Name: Hu Tao (this is her full name with ‘Hu’ as her last and ‘Tao’ as her first)
Birthday: 15 July
Constellation: Papilio Charontis
Titles: Fragrance in Thaw, 77th-Generation Director of the Wangsheng Funeral Parlor, Director Hu, “Versemonger of the Darkest Alleys” of Liyue Harbor
Hu Tao follows the pattern of potent Pyro DPS characters. Be careful when using her, though, because her skill uses a bit of her HP every time you use it. Fortunately, she can heal herself with her Burst, which balances out. Still, the lost HP can make it easy for a careless player to let her fall in battle.
Guide to Afterlife, her E skill, sacrifices a percentage of her HP and lets Hu Tao enter the Paramita Papilio state. For its duration, she gets an ATK boost based on her max HP, and her attacks are infused with Pyro. Also, her Charged Attacks apply the Blood Blossom status to enemies it hits. Take note that her ATK boost cannot be more than four times her Base ATK (her ATK stat + her weapon’s ATK stat). This means that after a specific point, stacking more HP is useless.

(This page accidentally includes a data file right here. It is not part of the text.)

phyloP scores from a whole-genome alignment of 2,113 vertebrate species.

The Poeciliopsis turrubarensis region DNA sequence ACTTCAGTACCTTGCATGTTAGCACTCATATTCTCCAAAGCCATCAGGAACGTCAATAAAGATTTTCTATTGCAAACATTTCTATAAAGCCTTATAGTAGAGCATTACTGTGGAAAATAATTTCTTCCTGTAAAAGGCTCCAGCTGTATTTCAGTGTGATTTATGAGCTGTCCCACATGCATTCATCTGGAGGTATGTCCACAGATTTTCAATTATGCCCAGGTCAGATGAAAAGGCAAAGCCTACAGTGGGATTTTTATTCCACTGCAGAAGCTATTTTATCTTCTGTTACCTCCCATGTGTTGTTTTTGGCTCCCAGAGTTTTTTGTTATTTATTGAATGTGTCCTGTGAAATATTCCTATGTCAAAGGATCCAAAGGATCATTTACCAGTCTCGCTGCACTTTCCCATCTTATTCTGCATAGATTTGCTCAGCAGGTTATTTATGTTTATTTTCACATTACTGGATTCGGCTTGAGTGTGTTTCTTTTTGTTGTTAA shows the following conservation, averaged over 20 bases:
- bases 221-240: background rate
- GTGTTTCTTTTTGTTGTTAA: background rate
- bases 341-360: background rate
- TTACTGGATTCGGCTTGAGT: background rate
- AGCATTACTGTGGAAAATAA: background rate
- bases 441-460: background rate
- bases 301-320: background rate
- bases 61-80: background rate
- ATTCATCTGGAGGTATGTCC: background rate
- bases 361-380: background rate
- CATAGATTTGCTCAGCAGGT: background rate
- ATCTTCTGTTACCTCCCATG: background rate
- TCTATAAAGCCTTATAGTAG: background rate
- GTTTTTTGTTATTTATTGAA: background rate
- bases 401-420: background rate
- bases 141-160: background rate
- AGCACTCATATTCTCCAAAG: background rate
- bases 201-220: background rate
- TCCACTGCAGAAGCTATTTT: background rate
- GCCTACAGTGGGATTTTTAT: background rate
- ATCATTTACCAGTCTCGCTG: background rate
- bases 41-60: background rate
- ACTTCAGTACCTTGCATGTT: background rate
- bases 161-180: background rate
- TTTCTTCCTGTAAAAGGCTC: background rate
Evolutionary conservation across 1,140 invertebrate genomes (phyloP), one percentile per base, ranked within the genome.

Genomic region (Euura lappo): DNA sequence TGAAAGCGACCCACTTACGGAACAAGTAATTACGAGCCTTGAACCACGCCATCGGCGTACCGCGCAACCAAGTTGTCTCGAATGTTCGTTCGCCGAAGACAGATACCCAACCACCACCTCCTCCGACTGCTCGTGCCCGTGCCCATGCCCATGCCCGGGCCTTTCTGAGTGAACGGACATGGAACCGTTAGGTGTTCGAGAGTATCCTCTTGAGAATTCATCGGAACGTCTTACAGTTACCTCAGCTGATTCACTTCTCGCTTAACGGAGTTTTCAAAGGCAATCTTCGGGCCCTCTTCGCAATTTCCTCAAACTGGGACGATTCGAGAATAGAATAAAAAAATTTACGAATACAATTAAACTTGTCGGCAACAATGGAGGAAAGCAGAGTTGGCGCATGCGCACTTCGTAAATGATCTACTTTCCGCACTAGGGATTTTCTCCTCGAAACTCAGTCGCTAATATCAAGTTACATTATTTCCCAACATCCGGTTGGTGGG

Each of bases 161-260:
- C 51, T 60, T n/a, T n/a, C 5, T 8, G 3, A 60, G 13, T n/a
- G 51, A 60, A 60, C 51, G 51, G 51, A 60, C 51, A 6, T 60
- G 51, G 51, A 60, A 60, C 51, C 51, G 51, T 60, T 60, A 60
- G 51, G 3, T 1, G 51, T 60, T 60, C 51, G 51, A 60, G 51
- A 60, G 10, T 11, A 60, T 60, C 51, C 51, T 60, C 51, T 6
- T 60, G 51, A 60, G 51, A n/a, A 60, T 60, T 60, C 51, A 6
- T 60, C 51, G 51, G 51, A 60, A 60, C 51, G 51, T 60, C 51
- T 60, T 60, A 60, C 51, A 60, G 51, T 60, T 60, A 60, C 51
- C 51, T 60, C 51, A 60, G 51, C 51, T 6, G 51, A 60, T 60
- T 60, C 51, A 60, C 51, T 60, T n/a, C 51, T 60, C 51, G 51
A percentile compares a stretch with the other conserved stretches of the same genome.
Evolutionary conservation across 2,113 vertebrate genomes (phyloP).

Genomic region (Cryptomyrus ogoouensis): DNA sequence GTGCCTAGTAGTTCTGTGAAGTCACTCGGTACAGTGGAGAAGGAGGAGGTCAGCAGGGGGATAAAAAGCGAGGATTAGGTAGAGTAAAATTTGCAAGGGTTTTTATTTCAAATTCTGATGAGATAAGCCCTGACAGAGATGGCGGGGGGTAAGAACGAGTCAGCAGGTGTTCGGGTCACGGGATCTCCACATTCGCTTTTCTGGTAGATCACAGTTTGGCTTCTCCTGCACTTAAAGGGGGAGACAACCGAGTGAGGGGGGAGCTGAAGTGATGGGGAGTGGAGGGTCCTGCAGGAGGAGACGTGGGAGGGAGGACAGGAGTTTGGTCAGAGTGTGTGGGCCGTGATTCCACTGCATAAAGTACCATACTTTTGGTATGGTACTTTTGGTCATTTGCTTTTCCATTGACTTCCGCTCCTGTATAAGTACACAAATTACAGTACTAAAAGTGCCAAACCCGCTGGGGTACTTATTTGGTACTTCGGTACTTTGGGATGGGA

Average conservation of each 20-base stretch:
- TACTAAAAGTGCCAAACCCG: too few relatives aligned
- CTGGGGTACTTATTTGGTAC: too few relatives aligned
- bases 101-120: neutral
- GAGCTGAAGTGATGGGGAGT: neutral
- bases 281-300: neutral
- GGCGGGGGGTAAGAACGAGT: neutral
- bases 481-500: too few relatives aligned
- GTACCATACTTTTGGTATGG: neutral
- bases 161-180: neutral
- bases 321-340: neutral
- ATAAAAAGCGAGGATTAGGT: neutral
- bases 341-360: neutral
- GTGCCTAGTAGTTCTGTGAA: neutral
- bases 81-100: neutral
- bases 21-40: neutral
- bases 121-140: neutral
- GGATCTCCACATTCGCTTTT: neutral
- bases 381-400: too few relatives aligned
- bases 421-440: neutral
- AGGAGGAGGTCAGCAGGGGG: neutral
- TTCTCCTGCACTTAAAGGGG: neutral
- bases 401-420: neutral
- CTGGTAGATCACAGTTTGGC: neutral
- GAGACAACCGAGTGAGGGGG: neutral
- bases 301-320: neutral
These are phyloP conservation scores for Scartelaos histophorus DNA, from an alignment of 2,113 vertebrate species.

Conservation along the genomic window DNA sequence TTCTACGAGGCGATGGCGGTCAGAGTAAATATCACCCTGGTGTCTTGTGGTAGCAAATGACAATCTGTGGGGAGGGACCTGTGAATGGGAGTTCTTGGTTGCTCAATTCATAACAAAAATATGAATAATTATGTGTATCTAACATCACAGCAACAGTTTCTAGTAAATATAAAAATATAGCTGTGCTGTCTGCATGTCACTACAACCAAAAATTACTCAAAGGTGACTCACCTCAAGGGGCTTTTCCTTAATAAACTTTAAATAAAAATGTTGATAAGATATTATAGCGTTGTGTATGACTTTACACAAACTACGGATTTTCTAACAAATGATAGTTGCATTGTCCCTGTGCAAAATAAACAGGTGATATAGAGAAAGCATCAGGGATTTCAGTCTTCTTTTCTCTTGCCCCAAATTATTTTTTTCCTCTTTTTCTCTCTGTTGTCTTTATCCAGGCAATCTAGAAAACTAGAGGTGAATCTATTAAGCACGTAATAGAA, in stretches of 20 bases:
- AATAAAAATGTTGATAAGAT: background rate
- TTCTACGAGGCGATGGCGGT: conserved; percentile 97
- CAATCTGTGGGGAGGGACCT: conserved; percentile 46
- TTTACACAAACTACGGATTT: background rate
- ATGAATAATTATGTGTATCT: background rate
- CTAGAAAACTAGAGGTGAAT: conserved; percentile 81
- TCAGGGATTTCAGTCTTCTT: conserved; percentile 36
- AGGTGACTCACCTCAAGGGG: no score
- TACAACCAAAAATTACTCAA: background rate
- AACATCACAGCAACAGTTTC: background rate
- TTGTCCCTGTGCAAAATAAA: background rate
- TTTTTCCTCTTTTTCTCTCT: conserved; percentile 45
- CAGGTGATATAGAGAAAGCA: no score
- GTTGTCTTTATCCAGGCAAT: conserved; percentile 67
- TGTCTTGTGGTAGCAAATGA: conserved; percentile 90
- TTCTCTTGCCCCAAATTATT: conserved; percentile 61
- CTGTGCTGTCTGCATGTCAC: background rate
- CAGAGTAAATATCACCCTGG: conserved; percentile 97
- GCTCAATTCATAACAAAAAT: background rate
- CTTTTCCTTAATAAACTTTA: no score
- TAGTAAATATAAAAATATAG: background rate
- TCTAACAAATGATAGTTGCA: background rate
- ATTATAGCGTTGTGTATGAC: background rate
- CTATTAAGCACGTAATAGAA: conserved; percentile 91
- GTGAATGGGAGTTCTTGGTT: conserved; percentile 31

Blood Blossom is indicated by a flower mark on the affected targets. While under its effects, enemies take Pyro damage every 4 seconds. That damage is considered Elemental Skill DMG. Blossoms last for 8 seconds, and the Paramita Papilio state for 9 seconds.
Her Burst, Spirit Soother, deals AoE Pyro DMG and heals her for every enemy she hits. However, healing effects can only trigger up to 5 times, so at least five enemies should be there for the most amount of healing. If Hu Tao’s HP is below 50% when using this skill, damage and HP regeneration are increased.
Getting her fourth Ascension talent increases her damage even more, as it increases her Pyro DMG by 33% when her HP is equal to or less than 50%.